6. It doesn't make you sound bad at all, and to be honest I was relieved when my most recent scan did still show a large damaged patch in my brain, after a year and with no outward signs of what was going on I could feel people starting to question why I wasn't able to work at my old job, why I was still complaining of pain etc. Something physical does give you validation even though you shouldn't need it. Regardless of job worries etc I do echo the above advice of taking yourself off to a&e , it all gets added to your file and someone different might have a new idea or diagnosis... take care
  7. Hi Kerry, I hope that when you get your scans at the end of the month you do get some answers, although I'm hoping that a bleed of some description hasn't been missed. I had 4 of the thunderclap headaches, and a CT scan & lumbar puncture both came back clear after my admission to hospital after the 2nd one. I was discharged after one night and then ended up back in A&E just 10 hours later with headache 3. It was at this point the neurologist on call booked me in for an MRI but I had one more headache before this happened. I feel very lucky in the care I have had, although a migraine sufferer for 20+ years, and being on the cusp of 'that age' I always felt listened to. I think it does come down to areas & individuals as my father's recent brushes with the NHS haven't been so great. Again, I don't know whether to hope nothing is found so you have reassurance that you haven't been misdiagnosed for so long or whether finding a cause would be better. Do you have a different GP at your surgery you could see, or is there a headache clinic at your hospital that you could ask to be seen at? hoping you feel better today from Sunday's pain, Sarah
  8. I also had my SAH in December 17 and went back to work after 4 months, again like you on very limited hours. My GPs issued me fit to work notes on three month intervals along the lines of hours & duties as tolerated, my line manager was also great at accommodating my needs. All I heard from colleagues were horror stories about our occ health team but as restructures/redundancies were being talked about, and as I had no official guidance on work etc., I insisted on a referral to them, so that I had some support/back up if the worst happened with my role. In the end the occ health person could not have been more helpful, positive and any less of a champion for me and when redundancies etc did come around I had support from her as well as her guidance for my manager and hr person to ensure I was treated fairly. It wasn't all plain sailing during the reconstruction but the Occ Health reports and support did make all the difference and I am glad that they were involved despite the doubts and negative image they had. I now have a contract for the hours I can manage, have the option to work from home occasionally and can also timeshift my day to match my 'best' hours. I don't think that without the occ health input I'd have been granted this, or known I could push for the latter accommodation. I hope that your meetings are as useful, good luck, Sarah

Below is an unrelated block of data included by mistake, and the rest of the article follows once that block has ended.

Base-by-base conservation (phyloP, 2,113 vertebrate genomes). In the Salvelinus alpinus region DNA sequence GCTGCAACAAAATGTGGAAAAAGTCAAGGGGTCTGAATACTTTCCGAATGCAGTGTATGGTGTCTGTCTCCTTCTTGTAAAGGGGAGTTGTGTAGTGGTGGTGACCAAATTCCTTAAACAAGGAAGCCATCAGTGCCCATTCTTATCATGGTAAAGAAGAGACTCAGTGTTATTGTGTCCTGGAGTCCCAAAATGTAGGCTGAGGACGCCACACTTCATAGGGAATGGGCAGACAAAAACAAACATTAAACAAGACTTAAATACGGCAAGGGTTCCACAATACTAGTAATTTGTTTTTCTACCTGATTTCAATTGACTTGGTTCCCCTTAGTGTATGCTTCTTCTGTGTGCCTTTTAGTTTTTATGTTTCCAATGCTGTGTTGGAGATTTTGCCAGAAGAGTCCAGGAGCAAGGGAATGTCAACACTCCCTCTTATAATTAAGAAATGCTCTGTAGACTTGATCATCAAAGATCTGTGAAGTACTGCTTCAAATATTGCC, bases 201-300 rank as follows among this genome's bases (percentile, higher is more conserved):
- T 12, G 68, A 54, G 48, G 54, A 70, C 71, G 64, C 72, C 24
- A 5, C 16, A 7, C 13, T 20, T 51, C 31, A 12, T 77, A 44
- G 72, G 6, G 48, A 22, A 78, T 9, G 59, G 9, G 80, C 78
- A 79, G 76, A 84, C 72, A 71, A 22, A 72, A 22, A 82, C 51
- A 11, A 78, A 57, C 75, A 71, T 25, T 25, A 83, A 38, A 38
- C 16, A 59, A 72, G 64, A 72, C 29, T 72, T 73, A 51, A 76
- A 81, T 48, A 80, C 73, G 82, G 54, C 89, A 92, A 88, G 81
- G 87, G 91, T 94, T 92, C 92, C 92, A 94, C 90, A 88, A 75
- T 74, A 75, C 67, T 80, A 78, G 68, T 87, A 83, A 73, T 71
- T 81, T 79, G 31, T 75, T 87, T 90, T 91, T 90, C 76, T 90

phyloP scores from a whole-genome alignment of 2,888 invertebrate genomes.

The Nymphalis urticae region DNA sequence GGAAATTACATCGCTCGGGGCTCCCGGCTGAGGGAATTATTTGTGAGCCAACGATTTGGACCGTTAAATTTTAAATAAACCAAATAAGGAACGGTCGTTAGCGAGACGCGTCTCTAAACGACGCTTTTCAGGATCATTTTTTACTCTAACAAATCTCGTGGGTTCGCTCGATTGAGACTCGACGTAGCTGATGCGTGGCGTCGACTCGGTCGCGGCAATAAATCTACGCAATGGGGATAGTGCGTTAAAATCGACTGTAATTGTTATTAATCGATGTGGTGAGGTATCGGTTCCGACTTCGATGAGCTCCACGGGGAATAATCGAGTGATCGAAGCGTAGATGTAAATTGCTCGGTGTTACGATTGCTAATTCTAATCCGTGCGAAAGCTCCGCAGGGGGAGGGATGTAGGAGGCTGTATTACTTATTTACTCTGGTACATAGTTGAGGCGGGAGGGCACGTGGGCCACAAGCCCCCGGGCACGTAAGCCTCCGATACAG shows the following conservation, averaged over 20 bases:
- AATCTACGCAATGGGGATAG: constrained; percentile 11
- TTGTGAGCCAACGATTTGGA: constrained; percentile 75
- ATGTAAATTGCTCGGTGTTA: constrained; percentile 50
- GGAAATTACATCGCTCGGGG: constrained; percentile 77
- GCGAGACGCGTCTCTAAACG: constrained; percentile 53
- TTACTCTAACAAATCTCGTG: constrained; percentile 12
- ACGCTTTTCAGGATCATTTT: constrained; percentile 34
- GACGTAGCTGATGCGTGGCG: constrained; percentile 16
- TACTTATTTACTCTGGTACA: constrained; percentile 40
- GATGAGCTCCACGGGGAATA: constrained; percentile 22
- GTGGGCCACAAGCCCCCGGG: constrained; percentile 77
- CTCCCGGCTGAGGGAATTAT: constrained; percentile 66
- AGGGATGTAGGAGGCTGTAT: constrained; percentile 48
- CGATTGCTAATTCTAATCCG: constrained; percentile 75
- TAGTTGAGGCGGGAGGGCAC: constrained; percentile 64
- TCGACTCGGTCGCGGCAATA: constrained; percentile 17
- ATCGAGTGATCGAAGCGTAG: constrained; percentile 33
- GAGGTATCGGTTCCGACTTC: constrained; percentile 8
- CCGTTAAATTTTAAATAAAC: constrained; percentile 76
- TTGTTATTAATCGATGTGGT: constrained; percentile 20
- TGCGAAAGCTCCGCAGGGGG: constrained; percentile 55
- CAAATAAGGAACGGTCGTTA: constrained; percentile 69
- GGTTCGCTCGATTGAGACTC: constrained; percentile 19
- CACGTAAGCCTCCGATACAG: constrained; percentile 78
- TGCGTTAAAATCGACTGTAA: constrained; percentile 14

9. Hi Swishy, Sorry that that your appointment wasn't as routine as you'd thought it would be and I hope that the new information helps you more than anything. Good luck with the core strengthening and digesting the news, Sarah
  10. Like Clare I had no surgery, and was lucky enough to spend very little time in hospital... My neurologist gave me the ok to fly 2 months after my haemorrhage- this was a short 27 minute flight from Norwich to Amsterdam (seriously we spent more time taxiing than in the air) and I was fine on this one. I was reassured on this flight by knowing that I could come back by train if it was too much and that the Dutch speak fabulous English! I then took a 4 hour flight to Greece 7 months out (again after checking it was ok) and while flight out was fine coming back there was lots of turbulence and the pilot had to keep changing altitude and this did give me a lot of trouble with head pain, however I wasn’t alone in this and there were several people far worse off than me needing oxygen and close care from the cabin crew. Now I know what to expect as (hopefully) worst case scenario I have booked to fly again this year, but a shorter flight. I’m hoping that there will be fewer/no problems as I really want to go to America next year. I’d be interested in any insurance company suggestions as my premium seems to be even higher this year, 12 months plus after the event, than it was last year at 2 months out...